Journal of Psychology and the Behavioral Sciences - 1966

 Volume 1

Contents:

Learning Strength, Transfer and Retention in Proactive Inhibition

Rochelle Rothstein

Fairleigh Dickinson University

This study examined certain basic effects of interfering responses upon transfer and upon forgetting. In a PI experiment, 20 undergraduate students learned two paired association lists in an A-B, A-C learning paradigm. With a mixed list design, it was found that a) strong first list learning led to significantly better recall of second list associations, b) no negative transfer effects were obtained and c) retention was significantly related to item strength. All three results contradicted previous findings. It was suggested that these differences in results were due to the use of meaningful material (as opposed to nonsense syllables) and overlearning of long standing (as opposed to an increased in learning trials). A comparison between recall and recognition as retention measures indicated that significant results using recall were not found using recognition.

Supraliminal, Subliminal and Incidental Stimulation: Influences in Problem Solving

Philip Parmet

Fairleigh Dickinson University

Prior research indicated that supraliminal cues did not facilitate problem solving more than subliminal cues. Several theoretical interpretations, heretofore neglected, questions the generality of this finding. The present study was performed to clarity this issue, and to explore the added dimension of incidental stimulation. Fifty-six college students, comprising 5 groups, received cues prior to solving a problem: supraliminal relevant, subliminal relevant, supraliminal nonrelevant, subliminal nonrelevant, and incidental. Subjects in the supraliminal relevant group were aided more by cues than subjects in the other four groups, thus supporting the hypothesis that supraliminal and subliminal stimulation cannot be considered equally effective in aiding problem solving behavior.

The Aural Introduction of New Words Prior to the Standard Aural- Visual Presentation: Effects Upon Learning

Barbara Assaykeen and Kenneth Borup

Fairleigh Dickinson University

The value of listening vocabulary in facilitating the learning of new vocabulary has been cited in the literature. The present experiment extended the use of listening vocabulary to grades beyond the first. In using 22 second grade pupils. It was found that a single aural introduction of new words prior to the standard method, involving a simultaneous aural-visual presentation, resulted in a highly significant 32.8% increase in learning. This prior aural introduction was equally beneficial to pupils above average and well above average in intelligence.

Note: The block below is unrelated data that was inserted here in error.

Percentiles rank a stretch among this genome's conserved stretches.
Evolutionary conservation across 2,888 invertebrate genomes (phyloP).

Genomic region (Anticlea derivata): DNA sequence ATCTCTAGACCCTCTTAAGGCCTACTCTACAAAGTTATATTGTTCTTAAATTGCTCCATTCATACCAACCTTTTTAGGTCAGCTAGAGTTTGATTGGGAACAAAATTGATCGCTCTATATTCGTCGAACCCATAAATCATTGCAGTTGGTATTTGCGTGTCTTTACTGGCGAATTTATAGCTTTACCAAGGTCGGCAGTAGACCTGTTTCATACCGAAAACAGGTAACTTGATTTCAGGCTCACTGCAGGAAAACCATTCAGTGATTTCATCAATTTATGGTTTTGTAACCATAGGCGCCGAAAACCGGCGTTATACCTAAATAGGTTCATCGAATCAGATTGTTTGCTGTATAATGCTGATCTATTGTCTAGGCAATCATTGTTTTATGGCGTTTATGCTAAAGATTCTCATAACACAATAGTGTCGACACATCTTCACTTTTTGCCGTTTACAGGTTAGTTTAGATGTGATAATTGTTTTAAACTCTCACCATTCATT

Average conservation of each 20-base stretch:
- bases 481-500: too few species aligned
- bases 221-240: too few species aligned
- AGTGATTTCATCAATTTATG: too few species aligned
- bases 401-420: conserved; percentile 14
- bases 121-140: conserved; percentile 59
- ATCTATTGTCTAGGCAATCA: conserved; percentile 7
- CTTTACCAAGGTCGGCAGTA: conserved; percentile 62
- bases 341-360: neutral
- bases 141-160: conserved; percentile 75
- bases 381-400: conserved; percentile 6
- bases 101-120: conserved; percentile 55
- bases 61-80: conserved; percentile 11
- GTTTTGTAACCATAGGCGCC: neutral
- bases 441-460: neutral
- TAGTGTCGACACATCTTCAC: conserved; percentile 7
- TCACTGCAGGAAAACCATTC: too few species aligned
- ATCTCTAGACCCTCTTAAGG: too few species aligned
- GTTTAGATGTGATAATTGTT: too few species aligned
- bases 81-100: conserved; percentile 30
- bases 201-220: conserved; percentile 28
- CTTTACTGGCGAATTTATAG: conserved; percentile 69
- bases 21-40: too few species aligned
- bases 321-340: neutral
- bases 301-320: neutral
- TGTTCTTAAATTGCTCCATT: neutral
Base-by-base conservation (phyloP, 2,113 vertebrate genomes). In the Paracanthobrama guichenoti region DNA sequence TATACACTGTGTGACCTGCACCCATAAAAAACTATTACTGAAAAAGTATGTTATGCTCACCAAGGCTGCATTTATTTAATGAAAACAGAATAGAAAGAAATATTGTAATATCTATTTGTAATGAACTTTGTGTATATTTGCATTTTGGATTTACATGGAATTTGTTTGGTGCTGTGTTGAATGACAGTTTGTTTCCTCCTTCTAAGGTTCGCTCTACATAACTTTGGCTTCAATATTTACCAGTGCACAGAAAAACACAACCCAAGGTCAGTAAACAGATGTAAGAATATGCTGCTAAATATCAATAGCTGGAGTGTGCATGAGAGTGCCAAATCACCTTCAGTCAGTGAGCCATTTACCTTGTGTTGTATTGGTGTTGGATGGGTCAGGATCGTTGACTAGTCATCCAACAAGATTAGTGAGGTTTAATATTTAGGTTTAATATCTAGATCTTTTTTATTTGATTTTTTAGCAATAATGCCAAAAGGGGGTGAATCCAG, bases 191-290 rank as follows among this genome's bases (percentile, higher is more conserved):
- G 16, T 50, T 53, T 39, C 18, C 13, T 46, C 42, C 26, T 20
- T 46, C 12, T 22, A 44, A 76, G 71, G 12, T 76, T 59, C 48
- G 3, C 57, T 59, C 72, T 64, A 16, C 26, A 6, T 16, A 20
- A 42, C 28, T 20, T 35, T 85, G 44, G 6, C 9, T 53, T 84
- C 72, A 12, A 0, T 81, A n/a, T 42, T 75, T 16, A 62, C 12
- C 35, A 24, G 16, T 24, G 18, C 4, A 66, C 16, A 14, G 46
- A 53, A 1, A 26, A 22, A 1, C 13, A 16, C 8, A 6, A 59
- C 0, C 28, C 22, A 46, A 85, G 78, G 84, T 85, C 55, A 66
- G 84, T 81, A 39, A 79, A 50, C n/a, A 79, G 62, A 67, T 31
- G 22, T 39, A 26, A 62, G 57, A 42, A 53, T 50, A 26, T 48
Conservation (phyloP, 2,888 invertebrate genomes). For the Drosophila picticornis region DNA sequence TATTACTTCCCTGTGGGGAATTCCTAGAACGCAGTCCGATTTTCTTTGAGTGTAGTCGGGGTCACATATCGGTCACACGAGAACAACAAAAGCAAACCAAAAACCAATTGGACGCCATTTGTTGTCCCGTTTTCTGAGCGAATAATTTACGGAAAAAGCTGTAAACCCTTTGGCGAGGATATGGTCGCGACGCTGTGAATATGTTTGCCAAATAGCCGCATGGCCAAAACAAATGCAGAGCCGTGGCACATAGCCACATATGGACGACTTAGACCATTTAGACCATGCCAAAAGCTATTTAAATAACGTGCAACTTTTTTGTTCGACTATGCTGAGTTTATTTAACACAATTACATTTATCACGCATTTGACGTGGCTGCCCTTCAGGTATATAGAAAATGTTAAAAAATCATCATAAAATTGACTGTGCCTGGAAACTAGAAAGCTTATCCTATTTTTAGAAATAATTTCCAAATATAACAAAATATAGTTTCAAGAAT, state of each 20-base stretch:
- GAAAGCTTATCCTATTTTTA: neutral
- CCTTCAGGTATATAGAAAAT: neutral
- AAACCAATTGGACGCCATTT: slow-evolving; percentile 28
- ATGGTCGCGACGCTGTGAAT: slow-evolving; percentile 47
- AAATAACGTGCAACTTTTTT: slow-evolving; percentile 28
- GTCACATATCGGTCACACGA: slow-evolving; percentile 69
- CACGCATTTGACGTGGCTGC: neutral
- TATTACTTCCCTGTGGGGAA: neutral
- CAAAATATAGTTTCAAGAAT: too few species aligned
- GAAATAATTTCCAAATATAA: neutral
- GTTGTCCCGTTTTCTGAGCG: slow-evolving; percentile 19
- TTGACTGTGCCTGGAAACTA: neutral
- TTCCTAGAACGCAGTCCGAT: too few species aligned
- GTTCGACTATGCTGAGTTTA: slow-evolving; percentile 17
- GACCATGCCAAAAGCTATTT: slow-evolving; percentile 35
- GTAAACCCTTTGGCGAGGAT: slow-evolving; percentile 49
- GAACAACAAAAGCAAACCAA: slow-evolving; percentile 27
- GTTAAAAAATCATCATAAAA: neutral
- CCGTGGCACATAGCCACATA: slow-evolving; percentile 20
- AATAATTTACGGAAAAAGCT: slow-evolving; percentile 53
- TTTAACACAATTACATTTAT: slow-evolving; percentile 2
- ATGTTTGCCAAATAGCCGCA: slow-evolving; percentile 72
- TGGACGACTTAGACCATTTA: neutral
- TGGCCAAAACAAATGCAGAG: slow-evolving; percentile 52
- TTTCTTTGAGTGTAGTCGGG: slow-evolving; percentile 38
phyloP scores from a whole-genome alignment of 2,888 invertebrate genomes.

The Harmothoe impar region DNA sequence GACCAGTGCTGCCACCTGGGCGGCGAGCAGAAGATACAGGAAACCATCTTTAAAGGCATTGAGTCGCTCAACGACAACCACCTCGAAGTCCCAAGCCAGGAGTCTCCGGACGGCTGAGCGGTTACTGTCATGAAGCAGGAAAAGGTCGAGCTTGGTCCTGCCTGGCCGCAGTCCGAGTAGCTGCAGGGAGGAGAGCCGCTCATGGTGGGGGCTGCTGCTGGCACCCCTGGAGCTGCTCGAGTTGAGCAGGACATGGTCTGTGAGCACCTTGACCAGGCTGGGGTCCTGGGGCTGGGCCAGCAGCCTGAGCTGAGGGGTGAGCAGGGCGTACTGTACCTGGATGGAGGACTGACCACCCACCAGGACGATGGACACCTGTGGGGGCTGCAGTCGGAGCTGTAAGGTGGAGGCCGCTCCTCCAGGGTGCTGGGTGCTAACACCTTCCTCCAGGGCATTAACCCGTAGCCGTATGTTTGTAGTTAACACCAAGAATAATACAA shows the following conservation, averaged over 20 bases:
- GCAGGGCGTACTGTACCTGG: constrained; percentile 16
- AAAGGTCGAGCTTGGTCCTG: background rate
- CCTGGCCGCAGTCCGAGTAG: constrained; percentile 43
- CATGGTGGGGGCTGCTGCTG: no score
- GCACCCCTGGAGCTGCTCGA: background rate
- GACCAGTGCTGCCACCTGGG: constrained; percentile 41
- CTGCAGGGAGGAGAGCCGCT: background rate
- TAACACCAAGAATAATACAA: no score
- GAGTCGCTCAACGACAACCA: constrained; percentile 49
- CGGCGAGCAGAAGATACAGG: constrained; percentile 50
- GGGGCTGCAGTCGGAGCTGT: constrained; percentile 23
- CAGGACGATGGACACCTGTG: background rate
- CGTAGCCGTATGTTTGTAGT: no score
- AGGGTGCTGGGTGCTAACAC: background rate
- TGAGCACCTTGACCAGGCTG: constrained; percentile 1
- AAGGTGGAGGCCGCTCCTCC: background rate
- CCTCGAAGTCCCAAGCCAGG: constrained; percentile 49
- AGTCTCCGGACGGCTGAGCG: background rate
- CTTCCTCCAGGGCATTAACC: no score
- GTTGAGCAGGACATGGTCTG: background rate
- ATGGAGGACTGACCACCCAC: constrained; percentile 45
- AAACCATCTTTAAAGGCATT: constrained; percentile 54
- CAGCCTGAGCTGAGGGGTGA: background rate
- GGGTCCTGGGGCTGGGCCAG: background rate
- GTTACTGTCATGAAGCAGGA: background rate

The Effects of Hue, Luminance and Saturation of Colors on the Perception of Size and Distance

Sharon Wardzeka

Fairleigh Dickinson University

Previous studies on the effects of color have found luminance to be the major cue in the perception of apparent size and distance. Few studies have compared the different dimensions of color (hue, luminance,and saturation) and none have examined the effects of saturation. The present study examined the effects of hue, luminance, and saturation on perceived size and distance. Thirty high school students served as participants. It was found that perceived distance was not. Hue and saturation, as well as luminance, were influential in determining perceived size.

Emotionally and Pupillary Reactions

Kenneth Price

Fairleigh Dickinson University

Pupillary responses to emotional and non-emotional words were measured individually for six subjects. Two subjects revealed a constriction of pupil diameter to emotional words and a dilation to non-emotional words. The responses of four subjects were inconsistent and thus the results proved to be inconclusive. Several methodological difficulties associated with the choice and presentation of emotional words were noted.